Writer: Marc Platt Notes: Sophie Aldred was contracted for eight episodes during Season Twenty-Seven, and so it was planned to write Ace out halfway through the year. Platt was asked to develop an Ice Warrior story, and while his inclination was to write a futuristic adventure set on a terraformed Mars, script editor Andrew Cartmel requested that he use a 1960s setting in light of the success of Season Twenty-Five's Remembrance Of The Daleks. Producer John Nathan-Turner wanted to use the popular London Dungeon attraction as a filming location. Platt's story would be linked with the third story of Season Twenty-Seven (which has become known as “Crime Of The Century”), which would also feature Cunningham and his daughter Raine, but in the present day. The adult Raine would become the Doctor's new companion, while Platt hoped that the elder Cunningham would be a recurring ally in the manner of UNIT's Brigadier Lethbridge-Stewart. Cartmel hoped to involve Ian Briggs, who had effectively created Ace, in the development of Platt's ideas, but the entire project was scuppered when Doctor Who was cancelled in September 1989. The title “Ice Time” was assigned by Doctor Who Magazine in 1997. This did not find favour with Platt, who changed it to “Thin Ice” when he adapted his ideas for Big Finish Productions; the resulting audio was released in April 2011. For this version, Cunningham's surname became Creevy to avoid confusion with a real Raine Cunningham.
Characters: The Seventh Doctor, Ace
Episodes: 4
Planned For: Probably the second story of Season Twenty-Seven
Stage Reached: Story idea
Synopsis: The Doctor wants to enrol Ace at the Time Lord Academy on Gallifrey, but she must pass a final test to gain admission. In 1960s England, parts of the armour of an infamous Ice Lord have inadvertently become incorporated into a display at the London Dungeon. Elsewhere, another Ice Warrior awaits the revival of his longtime rival. The Doctor and Ace find an unlikely ally in a hippie named Cunningham with underworld connections; when his pregnant wife gives birth, the Doctor delivers the baby girl, called Raine, and becomes her godfather. Having succeeded in her audition, Ace leaves the Doctor to stay on Gallifrey -- where they both hope that she will become a force for change in Time Lord society, dispelling the lethargy that has burdened it for millennia.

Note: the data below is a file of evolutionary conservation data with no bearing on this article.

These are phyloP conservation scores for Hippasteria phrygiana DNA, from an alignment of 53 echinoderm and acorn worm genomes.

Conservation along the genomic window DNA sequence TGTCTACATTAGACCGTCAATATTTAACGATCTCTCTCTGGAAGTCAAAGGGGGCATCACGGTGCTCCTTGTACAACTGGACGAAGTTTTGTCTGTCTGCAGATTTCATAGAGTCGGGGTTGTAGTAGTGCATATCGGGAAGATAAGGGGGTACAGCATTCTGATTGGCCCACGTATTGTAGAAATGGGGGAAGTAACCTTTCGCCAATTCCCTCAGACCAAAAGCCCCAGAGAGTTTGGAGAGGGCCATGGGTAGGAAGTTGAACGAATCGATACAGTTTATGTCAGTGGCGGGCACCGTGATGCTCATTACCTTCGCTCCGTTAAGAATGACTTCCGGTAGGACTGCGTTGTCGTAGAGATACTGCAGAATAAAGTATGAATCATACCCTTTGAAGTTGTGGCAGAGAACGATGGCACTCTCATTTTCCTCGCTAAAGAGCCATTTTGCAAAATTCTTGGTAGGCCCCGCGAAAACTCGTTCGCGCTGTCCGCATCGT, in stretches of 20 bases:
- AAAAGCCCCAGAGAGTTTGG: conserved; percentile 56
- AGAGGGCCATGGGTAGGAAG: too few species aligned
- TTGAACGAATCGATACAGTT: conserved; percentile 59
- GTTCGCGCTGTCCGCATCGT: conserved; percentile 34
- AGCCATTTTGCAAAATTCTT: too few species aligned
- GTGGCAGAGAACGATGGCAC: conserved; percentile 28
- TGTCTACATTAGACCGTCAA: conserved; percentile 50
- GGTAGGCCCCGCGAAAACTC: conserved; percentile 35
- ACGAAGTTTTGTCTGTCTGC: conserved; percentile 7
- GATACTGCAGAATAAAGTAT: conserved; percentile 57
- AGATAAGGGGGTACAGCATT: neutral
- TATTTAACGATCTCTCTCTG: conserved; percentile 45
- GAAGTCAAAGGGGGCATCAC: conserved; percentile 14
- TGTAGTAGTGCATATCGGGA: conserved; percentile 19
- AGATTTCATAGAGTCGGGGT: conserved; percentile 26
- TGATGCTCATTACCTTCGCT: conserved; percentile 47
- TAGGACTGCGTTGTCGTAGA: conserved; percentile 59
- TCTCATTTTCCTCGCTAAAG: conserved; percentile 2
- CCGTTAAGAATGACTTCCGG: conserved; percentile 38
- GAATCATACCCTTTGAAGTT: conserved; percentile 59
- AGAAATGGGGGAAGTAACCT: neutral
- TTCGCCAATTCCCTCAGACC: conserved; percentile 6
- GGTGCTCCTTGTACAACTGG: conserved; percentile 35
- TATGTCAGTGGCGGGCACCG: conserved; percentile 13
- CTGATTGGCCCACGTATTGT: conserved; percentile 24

References: Doctor Who Magazine #255, DWM #433, DWM Special Edition #10

Tomb Of The Cybs The Eighth Doctor
Writer: John Leekley Notes: This was one of several storylines which appeared in Leekley's series bible for Philip Segal's version of Doctor Who, released on March 21st, 1994. It was based on Kit Pedler and Garry Davis' The Tomb Of The Cybermen.
Characters: A reimagined version of the First Doctor
Episodes: 1 (45 minutes)
Planned For: 1995 series
Stage Reached: Story idea
Synopsis: In the future, the Doctor joins an expedition on the planet Telos which seeks to excavate a tomb containing the last of the Cybs, a race of cybernetic pirates. However, the Cybs are only in suspended animation, and are reawakened by the Master.
References: Doctor Who: Regeneration

The Torson Triumvirate The Fifth Doctor
Writer: Andrew Smith Notes: Smith, who had recently completed Full Circle, was commissioned to provide a storyline on November 25th, 1980. This was submitted on December 9th and was still being considered in April 1981, but was ultimately not pursued.
Characters: The Fifth Doctor, Adric, Nyssa, Tegan
Episodes: 4
Planned For: Season Nineteen
Stage Reached: Storyline
Synopsis: Set on present-day Earth.
References: Doctor Who Magazine #432, DWM Special Edition #9

Transit The Seventh Doctor
Writer: Ben Aaronovitch Notes: This idea was submitted in June 1987. Aaronovitch later developed it into a Doctor Who: The New Adventures novel of the same name, featuring the Seventh Doctor and Bernice Summerfield. It was published in December 1992 by Virgin Books.
Characters: The Seventh Doctor
Episodes: Unknown
Planned For: Season Twenty-Five
Stage Reached: Unknown
Synopsis: In the future, a system of transportation portals spans the solar system, but now seems to have opened a gateway to Hell.
References: Doctor Who Magazine Special Edition #10

Twin World The Second Doctor
Writer: Roger Dixon Notes: This idea was submitted on January 16th, 1967.
Characters: The Second Doctor
Episodes: Unknown
Planned For: Season Five
Stage Reached: Story idea
Synopsis: On a planet in a binary star system, every birth produces twins who are the polar opposites of one another. The power of the ruling twins is governed by the prominence in the sky of the planet's two suns. As the Doctor arrives, the sun related to the evil twin is about to enter a prolonged period of ascendancy, and the good people of the world fear that by the time this period ends, their planet may be doomed. The Doctor saves the day with the use of a simple invention.
References: Doctor Who Magazine Special Edition #4, The Doctor Who Chronicles: Season Five